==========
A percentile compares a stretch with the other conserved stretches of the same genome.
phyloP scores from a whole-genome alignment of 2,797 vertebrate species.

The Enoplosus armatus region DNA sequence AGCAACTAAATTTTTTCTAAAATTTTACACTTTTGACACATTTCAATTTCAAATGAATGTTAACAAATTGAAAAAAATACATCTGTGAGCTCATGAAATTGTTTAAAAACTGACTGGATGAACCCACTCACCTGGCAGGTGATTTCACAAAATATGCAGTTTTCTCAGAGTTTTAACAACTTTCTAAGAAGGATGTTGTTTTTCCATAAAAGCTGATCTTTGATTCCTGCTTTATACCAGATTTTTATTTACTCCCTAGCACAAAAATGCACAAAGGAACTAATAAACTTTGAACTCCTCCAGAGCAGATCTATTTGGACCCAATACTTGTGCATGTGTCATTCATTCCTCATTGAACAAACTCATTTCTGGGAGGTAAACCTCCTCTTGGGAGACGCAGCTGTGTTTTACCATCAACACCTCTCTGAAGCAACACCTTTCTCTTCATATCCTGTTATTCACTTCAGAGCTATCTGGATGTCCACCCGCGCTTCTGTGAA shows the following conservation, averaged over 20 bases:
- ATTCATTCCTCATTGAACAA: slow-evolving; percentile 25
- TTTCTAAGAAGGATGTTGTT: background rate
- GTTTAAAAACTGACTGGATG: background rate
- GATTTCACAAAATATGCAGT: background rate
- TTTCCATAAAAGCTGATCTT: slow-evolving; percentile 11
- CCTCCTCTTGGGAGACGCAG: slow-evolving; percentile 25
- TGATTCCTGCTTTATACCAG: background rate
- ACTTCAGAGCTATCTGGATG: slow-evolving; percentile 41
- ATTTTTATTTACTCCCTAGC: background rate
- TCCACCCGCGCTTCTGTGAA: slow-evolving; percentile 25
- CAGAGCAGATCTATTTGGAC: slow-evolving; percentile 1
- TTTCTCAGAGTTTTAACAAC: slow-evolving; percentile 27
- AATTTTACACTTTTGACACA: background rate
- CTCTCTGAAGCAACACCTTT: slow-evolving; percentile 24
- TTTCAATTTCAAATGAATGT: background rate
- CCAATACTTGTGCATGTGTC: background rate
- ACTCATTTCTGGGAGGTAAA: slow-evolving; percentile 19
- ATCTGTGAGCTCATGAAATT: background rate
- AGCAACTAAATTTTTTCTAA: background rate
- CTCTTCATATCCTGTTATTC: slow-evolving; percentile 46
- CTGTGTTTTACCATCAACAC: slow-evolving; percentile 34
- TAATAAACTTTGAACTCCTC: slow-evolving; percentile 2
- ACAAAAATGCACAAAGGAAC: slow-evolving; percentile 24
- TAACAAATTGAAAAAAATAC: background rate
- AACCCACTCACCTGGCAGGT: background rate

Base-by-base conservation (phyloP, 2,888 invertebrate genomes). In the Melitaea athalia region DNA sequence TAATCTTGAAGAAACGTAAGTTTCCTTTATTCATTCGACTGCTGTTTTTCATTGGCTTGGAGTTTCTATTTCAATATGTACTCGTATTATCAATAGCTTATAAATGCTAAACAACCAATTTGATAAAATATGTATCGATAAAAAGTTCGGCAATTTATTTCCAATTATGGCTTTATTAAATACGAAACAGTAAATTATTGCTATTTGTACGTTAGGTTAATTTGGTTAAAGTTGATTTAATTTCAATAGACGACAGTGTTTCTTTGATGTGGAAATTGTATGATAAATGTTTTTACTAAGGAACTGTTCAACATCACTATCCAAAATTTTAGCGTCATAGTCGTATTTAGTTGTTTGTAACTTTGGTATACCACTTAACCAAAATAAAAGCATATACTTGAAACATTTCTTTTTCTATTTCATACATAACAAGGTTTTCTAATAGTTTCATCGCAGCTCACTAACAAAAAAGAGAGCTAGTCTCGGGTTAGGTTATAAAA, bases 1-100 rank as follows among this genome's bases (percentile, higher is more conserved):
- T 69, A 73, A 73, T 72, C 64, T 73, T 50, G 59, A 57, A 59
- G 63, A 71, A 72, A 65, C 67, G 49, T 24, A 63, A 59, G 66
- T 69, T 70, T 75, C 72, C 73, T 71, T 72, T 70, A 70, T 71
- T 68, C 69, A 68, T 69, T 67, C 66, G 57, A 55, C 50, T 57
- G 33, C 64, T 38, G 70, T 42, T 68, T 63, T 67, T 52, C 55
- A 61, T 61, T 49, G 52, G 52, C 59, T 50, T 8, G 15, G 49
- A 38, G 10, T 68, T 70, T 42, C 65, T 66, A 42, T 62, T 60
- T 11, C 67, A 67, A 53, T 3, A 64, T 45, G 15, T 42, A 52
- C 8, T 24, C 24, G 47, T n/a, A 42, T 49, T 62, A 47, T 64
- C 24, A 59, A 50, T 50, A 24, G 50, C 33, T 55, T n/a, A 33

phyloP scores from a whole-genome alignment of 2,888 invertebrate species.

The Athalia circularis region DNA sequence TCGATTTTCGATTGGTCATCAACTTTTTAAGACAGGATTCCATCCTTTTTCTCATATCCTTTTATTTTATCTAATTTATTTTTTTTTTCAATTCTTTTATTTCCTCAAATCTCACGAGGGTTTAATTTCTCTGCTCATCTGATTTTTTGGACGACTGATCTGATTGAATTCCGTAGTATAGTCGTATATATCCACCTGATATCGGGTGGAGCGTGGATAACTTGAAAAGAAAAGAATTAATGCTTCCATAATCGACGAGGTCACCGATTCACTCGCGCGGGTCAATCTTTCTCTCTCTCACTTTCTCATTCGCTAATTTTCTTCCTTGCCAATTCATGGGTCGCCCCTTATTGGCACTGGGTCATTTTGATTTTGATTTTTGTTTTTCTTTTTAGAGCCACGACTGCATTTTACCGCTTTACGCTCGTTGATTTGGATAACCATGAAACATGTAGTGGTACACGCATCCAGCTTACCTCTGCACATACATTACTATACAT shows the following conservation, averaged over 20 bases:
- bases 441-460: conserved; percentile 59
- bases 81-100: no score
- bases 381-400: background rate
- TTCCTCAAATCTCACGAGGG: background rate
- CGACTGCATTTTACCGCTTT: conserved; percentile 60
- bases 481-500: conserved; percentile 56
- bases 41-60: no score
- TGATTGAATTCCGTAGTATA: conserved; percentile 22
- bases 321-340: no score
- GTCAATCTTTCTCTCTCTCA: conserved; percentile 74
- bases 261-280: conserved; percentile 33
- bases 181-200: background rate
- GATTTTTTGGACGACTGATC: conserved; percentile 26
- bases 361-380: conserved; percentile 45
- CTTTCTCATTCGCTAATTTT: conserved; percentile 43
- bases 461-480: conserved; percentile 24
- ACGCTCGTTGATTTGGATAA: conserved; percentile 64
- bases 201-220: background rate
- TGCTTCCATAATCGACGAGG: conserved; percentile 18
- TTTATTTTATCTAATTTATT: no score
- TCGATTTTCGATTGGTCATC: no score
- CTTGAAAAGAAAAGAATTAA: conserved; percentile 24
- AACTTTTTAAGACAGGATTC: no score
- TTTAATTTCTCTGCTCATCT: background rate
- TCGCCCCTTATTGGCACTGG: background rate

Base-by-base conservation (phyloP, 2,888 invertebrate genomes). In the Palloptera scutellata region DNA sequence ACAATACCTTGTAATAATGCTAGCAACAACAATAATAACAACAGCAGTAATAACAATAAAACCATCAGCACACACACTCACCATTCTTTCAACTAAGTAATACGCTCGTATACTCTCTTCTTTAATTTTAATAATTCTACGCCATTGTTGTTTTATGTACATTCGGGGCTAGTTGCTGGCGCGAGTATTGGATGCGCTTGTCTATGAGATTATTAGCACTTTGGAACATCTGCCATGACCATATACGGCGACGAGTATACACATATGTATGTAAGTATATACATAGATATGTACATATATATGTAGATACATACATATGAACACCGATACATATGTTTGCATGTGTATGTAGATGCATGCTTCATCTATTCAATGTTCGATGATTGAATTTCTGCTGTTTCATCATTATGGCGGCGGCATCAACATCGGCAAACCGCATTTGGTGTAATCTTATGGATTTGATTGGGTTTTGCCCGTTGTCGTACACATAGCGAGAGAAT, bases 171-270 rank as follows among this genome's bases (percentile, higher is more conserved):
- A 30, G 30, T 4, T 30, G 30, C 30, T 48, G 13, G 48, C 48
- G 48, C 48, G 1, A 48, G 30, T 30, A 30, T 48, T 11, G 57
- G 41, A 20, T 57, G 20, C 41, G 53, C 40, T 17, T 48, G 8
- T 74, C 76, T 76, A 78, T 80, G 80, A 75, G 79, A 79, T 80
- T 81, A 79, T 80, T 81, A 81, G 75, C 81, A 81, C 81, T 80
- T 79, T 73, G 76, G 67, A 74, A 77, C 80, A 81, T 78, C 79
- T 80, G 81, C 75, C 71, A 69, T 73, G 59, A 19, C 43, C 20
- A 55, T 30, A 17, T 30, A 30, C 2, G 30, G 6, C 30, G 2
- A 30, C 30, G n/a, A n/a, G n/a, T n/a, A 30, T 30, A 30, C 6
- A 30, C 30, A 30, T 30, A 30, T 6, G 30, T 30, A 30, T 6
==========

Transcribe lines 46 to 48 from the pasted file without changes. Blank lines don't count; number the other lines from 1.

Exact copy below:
- CGACTGCATTTTACCGCTTT: conserved; percentile 60
- bases 481-500: conserved; percentile 56
- bases 41-60: no score